KALAMAZOO, Mich. (WOOD) — When you first drive by the new neighborhood near the intersection of Phelps Avenue and East Michigan Avenue on Kalamazoo’s Eastside, you’ll notice the homes are smaller than most.
Not “Tiny House Hunters” small, but about 1,000 square feet each, with unfinished basements offering more room.
Space isn’t the point of the Eastside Gateway Project.
“The idea was for this project to be affordable, but also to send a signal that the Eastside is a great place to be,” Kelly Clarke said.
Clarke is the executive director of the Kalamazoo County Land Bank, which acquired the space — 11 abandoned properties — nine years ago during the Great Recession.
Since then, the Kalamazoo County Land Bank has worked with residents, volunteers, the city, home builders, community donors and others to raise money and develop a new vision for lots: a revitalization.
“All (have) come together to help fill the gap between what these homes can sell for and what they cost to build,” Clarke explained.
Two homes have already sold and two more will soon, too. There’s plans to build three more, bringing the total to seven homes, including two that will be Habitat for Humanity projects.
Among the donors is Consumers Energy Foundation, which just offered up a $100,000 grant to ensure all the homes are finished.
Consumers Energy appreciates another feature of the small homes project: they are energy efficient.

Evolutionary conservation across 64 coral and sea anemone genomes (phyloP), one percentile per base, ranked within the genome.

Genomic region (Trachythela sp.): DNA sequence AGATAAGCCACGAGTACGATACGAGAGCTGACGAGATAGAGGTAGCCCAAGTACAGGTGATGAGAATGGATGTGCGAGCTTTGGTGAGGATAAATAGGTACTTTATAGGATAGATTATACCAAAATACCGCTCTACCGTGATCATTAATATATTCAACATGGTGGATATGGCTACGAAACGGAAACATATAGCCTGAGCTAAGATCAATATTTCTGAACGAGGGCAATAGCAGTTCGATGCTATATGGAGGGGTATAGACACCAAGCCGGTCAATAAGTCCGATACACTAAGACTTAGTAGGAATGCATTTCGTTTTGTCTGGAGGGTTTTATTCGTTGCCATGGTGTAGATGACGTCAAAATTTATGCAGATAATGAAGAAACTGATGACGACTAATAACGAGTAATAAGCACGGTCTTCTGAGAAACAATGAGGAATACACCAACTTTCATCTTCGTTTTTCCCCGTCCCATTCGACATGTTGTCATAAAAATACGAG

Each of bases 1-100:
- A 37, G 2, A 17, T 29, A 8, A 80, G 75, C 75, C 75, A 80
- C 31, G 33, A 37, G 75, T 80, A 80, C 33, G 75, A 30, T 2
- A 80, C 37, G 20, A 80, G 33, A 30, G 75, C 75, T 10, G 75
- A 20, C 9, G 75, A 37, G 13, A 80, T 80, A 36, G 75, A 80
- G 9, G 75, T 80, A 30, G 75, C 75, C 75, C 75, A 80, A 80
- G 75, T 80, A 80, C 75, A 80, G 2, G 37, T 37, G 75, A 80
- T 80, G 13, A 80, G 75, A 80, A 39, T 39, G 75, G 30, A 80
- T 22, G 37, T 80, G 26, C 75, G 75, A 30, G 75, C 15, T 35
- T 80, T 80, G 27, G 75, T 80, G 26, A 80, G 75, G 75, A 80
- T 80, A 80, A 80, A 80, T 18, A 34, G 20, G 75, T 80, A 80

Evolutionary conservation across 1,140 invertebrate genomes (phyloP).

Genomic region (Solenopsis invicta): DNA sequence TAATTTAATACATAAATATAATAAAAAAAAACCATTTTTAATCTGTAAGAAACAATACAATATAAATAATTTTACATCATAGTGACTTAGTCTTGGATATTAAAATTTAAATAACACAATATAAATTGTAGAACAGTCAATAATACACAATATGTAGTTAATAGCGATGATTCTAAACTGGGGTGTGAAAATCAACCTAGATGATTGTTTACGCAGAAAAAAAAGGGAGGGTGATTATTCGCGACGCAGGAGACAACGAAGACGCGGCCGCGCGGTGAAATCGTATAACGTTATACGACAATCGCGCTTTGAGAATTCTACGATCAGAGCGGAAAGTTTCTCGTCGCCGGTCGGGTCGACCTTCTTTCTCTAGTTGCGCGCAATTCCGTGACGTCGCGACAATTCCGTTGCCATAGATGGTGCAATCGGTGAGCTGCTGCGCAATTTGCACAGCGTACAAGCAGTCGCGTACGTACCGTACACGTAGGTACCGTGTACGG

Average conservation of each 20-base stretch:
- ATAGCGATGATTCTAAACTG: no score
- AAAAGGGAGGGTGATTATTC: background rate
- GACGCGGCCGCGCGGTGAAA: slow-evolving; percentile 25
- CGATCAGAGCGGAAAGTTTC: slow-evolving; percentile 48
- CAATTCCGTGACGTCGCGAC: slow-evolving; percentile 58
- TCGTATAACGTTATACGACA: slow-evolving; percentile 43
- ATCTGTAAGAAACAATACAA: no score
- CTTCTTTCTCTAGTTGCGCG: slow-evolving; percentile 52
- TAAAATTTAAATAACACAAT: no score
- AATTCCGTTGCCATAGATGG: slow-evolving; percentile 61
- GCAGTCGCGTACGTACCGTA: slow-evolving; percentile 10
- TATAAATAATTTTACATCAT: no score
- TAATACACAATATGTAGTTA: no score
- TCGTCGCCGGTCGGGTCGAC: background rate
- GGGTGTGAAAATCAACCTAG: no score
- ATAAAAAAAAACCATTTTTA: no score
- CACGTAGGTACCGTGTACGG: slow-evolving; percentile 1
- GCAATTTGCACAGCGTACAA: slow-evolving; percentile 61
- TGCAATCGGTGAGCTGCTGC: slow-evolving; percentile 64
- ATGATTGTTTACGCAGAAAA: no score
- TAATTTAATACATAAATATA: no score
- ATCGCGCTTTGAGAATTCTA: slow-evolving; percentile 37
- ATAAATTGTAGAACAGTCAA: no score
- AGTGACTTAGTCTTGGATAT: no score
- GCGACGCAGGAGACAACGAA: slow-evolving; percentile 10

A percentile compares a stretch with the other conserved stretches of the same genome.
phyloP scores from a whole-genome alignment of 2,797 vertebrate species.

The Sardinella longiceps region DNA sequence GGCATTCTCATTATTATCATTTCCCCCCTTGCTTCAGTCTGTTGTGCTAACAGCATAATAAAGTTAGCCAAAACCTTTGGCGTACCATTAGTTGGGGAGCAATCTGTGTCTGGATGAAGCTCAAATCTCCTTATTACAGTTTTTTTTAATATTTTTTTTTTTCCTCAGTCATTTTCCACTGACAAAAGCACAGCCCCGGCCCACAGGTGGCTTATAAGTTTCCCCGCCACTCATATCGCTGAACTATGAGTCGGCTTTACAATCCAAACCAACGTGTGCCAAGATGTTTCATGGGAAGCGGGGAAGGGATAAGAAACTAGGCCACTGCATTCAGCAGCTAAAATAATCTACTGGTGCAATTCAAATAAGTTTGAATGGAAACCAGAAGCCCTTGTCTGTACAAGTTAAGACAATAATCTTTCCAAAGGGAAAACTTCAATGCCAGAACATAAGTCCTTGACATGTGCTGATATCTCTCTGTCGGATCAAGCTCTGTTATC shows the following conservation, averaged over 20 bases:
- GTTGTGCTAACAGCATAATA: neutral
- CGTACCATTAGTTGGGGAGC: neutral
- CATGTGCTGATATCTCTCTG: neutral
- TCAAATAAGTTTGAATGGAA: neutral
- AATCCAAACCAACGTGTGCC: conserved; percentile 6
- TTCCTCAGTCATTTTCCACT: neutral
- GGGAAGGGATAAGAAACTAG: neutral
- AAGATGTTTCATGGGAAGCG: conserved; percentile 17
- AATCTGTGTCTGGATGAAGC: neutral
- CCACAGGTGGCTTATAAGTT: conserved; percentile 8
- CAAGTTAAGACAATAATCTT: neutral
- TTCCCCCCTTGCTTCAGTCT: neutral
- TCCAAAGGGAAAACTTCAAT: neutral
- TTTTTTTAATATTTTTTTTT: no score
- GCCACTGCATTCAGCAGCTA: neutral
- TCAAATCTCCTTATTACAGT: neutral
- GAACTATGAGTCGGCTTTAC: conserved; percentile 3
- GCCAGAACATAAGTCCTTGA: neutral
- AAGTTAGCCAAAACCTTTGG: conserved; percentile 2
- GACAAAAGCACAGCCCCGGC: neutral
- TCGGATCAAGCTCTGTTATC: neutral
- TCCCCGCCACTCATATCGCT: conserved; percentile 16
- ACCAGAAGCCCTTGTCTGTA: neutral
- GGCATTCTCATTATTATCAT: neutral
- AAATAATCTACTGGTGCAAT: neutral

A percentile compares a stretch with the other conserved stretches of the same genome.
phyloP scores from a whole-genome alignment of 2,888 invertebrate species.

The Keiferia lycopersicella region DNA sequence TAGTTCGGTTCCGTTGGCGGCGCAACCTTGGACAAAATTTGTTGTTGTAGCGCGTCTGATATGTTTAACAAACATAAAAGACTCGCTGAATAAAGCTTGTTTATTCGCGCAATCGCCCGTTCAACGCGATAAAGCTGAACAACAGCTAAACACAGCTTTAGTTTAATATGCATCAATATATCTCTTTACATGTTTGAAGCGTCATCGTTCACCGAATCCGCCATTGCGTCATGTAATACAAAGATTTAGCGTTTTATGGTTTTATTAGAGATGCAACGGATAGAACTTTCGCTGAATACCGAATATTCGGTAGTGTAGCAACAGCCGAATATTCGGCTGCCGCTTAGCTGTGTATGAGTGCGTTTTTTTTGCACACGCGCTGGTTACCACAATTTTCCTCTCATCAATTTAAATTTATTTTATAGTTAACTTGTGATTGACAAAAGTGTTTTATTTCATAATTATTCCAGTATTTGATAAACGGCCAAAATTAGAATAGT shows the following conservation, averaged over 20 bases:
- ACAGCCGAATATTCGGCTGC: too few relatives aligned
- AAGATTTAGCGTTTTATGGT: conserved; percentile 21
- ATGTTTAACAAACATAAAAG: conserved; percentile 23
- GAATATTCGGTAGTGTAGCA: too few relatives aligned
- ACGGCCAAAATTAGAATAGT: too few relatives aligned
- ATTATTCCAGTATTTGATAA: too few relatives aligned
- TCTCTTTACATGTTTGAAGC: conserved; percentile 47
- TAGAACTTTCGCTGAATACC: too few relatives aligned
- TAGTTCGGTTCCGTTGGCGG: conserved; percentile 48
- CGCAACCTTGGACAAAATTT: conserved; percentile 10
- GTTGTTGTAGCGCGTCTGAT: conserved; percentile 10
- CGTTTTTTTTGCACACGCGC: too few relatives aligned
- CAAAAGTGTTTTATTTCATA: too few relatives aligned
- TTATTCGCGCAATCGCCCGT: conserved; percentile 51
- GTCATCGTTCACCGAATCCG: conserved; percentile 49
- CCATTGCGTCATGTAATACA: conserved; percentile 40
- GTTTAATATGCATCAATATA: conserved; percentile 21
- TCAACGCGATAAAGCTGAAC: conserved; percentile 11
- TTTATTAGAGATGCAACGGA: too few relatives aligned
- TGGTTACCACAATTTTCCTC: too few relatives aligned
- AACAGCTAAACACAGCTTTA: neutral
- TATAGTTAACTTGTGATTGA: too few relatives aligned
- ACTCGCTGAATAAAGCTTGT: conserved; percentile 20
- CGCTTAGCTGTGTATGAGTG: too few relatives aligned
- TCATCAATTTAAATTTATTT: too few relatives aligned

“The estimate is about $1,500 per homeowner per year that they’ll save just through energy efficiency,” explained Derek Nofz, community affairs manager for Consumers Energy.
Part of the project is a new pocket park on the same block as the homes. Phase 1 has been completed and more work is on the way.
The Eastside Gateway Project is more than just homes. It’s about rebuilding pride in a neighborhood with what Clarke called a history of disinvestment.
“We should view properties in our communities as something more than a widget to sell to the highest bidder,” Clarke said. “Properties are what make up the fabric of our community, along with the people.”
The people behind the project will hold a community celebration and open house Wednesday, May 29, from 4 p.m. to 6 p.m. at 1519 East Michigan Ave. The event is free, but those interested are encouraged to register online.